Having recently blogged about the Values Gap and also the connection between Values and occupational class, I now want to address the issue of “needs” in more detail. After all politicians and those delivering public policy will say they wish to meet people’s needs as have political philosophers in the past, some of whom have argued for the distribution of resources “to each according to their needs“.
Thus understanding needs is really important; but when we talk about them, are we clear what we mean by them?
Looking at history one might speculate whether a past lack of clarity as to all the human needs that required satisfaction could have led to some substantial political and policy blunders? For example if someone had been in a position of influence and held inner directed values, viewing things from the prism of their own values might possibly have prevented them from fully appreciating that those who have yet to even satisfy outer directed needs, might not have responded to their no-doubt well-intentioned exhortations to seek to immediately move to satisfying similar inner directed needs to themself. Thus instead of securing dynamic change in line with the expectation of ones values, one might have ended up with a Values Gap and the demotivation of those who held different values!
Therefore whatever the varying views on how public policy should develop in the coming years, perhaps we should all have a shared understanding of what we mean by “needs“, in order to more effectively debate together the various ways of addressing them.
Some key approaches in Needs Theory
To most psychologists, need is a psychological feature that arouses an organism to action toward a goal, giving purpose and direction to behavior. Needs themselves evolve as a result of economic situation, life-cycle, social network and circumstance.
Maslow: A Theory of Motivation
The most widely known academic model of needs was proposed by psychologist Abraham Maslow. In his Theory of Motivation, he proposed that individuals have a broad hierarchy of psychological needs, which range from basic physiological needs like safety through to self-esteem through to self-actualization – though I think self-activity or autonomy are a better description of that latter term – that they then seek to satisfy. The British Values Survey draws much from this academic and theoretical source as well as from Shalom Schwarz’s World Values Survey.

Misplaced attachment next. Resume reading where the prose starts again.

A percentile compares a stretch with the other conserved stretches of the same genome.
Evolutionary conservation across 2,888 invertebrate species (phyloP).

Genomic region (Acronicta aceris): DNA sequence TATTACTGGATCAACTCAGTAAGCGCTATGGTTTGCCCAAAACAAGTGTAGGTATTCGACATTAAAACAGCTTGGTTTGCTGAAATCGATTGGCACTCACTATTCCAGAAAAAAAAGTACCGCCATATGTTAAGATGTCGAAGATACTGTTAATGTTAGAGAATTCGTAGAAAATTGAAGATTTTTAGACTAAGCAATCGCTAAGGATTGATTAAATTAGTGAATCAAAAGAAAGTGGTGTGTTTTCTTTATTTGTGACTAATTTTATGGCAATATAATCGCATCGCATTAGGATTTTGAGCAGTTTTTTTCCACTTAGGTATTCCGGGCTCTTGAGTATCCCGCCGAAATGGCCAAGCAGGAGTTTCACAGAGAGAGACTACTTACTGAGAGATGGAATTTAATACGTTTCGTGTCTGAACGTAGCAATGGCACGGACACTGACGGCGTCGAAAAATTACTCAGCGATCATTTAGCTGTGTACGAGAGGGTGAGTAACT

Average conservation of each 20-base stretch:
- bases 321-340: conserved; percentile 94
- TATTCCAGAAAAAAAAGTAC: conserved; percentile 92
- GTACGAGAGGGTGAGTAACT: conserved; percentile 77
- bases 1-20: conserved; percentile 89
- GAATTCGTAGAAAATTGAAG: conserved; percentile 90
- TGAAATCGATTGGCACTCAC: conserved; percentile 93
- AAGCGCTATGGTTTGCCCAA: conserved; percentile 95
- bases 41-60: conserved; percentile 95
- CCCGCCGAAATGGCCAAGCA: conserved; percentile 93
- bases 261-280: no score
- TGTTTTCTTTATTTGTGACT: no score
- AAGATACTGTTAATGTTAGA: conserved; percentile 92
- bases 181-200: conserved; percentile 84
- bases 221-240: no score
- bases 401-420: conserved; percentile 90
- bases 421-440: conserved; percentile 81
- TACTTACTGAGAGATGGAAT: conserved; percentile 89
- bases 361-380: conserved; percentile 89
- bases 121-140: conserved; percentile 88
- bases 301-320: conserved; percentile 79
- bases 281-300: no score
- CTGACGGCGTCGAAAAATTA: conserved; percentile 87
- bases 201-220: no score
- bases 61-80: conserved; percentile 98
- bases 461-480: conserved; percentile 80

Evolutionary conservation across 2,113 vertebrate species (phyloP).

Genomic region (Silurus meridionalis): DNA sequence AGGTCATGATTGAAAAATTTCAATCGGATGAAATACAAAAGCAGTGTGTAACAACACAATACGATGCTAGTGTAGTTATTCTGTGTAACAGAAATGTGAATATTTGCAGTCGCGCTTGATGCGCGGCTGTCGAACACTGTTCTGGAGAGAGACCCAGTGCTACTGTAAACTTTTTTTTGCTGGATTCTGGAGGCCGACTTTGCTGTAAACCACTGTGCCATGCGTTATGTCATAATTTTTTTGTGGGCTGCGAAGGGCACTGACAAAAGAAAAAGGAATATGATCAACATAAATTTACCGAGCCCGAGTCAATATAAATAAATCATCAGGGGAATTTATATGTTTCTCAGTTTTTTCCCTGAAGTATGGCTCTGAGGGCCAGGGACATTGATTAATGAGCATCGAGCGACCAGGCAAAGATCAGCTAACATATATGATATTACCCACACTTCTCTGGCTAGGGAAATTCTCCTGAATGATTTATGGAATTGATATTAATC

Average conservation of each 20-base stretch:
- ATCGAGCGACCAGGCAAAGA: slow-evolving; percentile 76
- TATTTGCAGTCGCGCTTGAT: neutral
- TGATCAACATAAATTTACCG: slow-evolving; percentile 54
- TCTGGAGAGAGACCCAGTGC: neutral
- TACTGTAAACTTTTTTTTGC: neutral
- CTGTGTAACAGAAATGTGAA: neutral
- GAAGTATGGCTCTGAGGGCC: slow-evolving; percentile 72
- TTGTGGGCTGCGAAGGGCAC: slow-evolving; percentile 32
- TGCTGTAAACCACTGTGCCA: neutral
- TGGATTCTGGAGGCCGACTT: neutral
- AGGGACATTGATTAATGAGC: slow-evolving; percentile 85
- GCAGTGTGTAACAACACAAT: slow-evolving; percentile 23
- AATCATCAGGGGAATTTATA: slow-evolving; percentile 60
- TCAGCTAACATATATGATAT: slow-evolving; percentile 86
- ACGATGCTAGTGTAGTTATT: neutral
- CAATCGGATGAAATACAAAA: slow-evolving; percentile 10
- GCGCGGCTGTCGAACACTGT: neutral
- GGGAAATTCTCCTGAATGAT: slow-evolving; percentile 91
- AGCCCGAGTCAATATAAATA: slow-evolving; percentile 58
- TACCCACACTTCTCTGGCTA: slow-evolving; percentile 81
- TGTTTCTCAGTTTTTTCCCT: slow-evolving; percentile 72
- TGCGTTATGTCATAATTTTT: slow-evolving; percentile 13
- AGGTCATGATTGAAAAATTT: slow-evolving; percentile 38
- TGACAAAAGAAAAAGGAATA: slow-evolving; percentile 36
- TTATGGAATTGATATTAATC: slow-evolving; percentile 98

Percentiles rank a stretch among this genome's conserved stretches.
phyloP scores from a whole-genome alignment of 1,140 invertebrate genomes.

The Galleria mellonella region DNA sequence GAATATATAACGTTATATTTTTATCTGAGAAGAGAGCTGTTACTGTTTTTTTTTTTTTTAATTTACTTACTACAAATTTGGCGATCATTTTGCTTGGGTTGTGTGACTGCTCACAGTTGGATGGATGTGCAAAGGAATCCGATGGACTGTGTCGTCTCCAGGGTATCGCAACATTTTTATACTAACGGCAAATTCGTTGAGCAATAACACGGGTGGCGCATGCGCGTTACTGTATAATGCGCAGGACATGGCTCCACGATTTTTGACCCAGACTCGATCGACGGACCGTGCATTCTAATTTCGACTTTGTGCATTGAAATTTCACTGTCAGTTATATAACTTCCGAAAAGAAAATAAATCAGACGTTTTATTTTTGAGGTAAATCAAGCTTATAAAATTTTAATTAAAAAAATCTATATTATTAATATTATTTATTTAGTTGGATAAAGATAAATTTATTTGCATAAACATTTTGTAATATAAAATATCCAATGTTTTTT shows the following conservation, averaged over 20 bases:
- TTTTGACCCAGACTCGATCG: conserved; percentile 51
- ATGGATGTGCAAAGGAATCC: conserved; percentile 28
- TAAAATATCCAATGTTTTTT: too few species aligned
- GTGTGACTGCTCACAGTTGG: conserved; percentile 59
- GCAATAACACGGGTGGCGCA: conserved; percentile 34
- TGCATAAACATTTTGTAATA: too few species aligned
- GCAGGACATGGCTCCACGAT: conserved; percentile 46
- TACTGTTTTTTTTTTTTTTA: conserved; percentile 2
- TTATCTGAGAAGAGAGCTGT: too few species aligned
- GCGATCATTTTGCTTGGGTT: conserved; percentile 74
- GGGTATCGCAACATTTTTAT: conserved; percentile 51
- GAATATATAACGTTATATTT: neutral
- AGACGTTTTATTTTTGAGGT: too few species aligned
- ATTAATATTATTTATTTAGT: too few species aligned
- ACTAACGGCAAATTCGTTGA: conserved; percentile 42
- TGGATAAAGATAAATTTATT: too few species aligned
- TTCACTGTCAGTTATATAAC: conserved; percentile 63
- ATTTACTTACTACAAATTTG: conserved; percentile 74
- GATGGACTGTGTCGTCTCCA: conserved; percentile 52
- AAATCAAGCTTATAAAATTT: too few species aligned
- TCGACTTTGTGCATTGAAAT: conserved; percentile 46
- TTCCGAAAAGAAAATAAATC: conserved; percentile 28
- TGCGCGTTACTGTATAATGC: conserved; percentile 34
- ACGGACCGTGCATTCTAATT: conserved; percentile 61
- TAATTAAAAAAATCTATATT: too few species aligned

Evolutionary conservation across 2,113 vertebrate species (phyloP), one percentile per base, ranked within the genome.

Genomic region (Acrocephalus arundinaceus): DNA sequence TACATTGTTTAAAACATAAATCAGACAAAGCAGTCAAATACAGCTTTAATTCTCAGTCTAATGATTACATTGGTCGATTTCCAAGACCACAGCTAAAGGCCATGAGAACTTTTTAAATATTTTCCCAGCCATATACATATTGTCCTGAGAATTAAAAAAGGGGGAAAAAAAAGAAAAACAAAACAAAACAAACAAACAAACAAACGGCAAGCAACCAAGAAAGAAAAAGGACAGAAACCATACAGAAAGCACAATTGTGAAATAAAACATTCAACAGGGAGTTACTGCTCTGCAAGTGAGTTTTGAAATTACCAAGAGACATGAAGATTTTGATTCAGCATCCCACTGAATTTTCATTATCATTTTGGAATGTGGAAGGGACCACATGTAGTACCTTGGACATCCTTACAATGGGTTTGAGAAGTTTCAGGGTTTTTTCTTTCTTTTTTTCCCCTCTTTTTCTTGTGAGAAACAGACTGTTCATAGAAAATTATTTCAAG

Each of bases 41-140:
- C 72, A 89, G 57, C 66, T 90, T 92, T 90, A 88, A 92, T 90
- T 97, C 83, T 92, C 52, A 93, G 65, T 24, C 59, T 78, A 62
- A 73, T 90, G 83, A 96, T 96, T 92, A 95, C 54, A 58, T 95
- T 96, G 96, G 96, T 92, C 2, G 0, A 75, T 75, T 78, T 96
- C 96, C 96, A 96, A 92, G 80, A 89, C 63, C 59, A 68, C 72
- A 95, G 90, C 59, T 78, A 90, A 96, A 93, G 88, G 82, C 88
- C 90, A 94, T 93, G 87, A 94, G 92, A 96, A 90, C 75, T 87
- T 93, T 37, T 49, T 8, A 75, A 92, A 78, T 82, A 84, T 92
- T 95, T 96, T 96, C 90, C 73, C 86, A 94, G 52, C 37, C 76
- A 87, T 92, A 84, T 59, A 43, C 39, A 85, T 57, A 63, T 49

Maslow’s hierarchy is often drawn as a pyramid with one need progressing to another in an upward direction from a base. Unfortunately, I think this shape tends to represent a lot of its use in the very Outer Directed United States for self-help and management theory, which through the prism of that values set sees the achievement of needs in particularly individualistic terms. Indeed past surveys have shown over 50% in the U.S hold these values as their primary value set compared to 30% in the UK.
My own personal view, based on utilising this typology of needs in very practical terms for research insight and policy interventions, is that the satisfaction of those needs is equally a collective action problem which then assists motivated self-help. Thus I would see the same order of needs as Maslow explained in his Theory; but this time framed in the shape of an inverted pyramid operating more as a “pit of demotivation”. I subsequently discovered that the academic John Adair had already made a similar inversion of the pyramid (Leadership and Motivation, 2006, pages 28-30), making the important point that the traditional pyramid shape:
“makes it look as if our greatest needs are in the lower ranges, and that they narrow in size as you progress up the pyramid. But physiological needs, for example, are limited; you can only eat so many meals a day. In fact there are fewer limitations the further up you go. Therefore if you persist with the pyramid model, it makes more sense to invert it..”
The advantage of this alternative design is that it:
- Makes it clearer that to get people up the sides of the “pit” one needs supportive personal social networks as well as other forms of collective action including the enabling hand of the public, private and voluntary sectors working in partnership.
- Re-frames what is traditionally visually presented as an achievement “hierarchy” into something more akin to an equalities challenge in order to seek to secure support for tackling this in public policy terms.
In making the latter point I would agree with Dan Pink’s view of psychological needs in his book Drive, that we all have the potential to display forms of inner directed values early on in life with the right nurture that satisfies needs. However the social networks people inhabit and the social norms those networks generate, could hold back or prevent individuals satisfying various needs so one could start at the bottom of the “pit” and either take longer time to get to the top of it or indeed never reach the top of it in terms of needs satisfaction!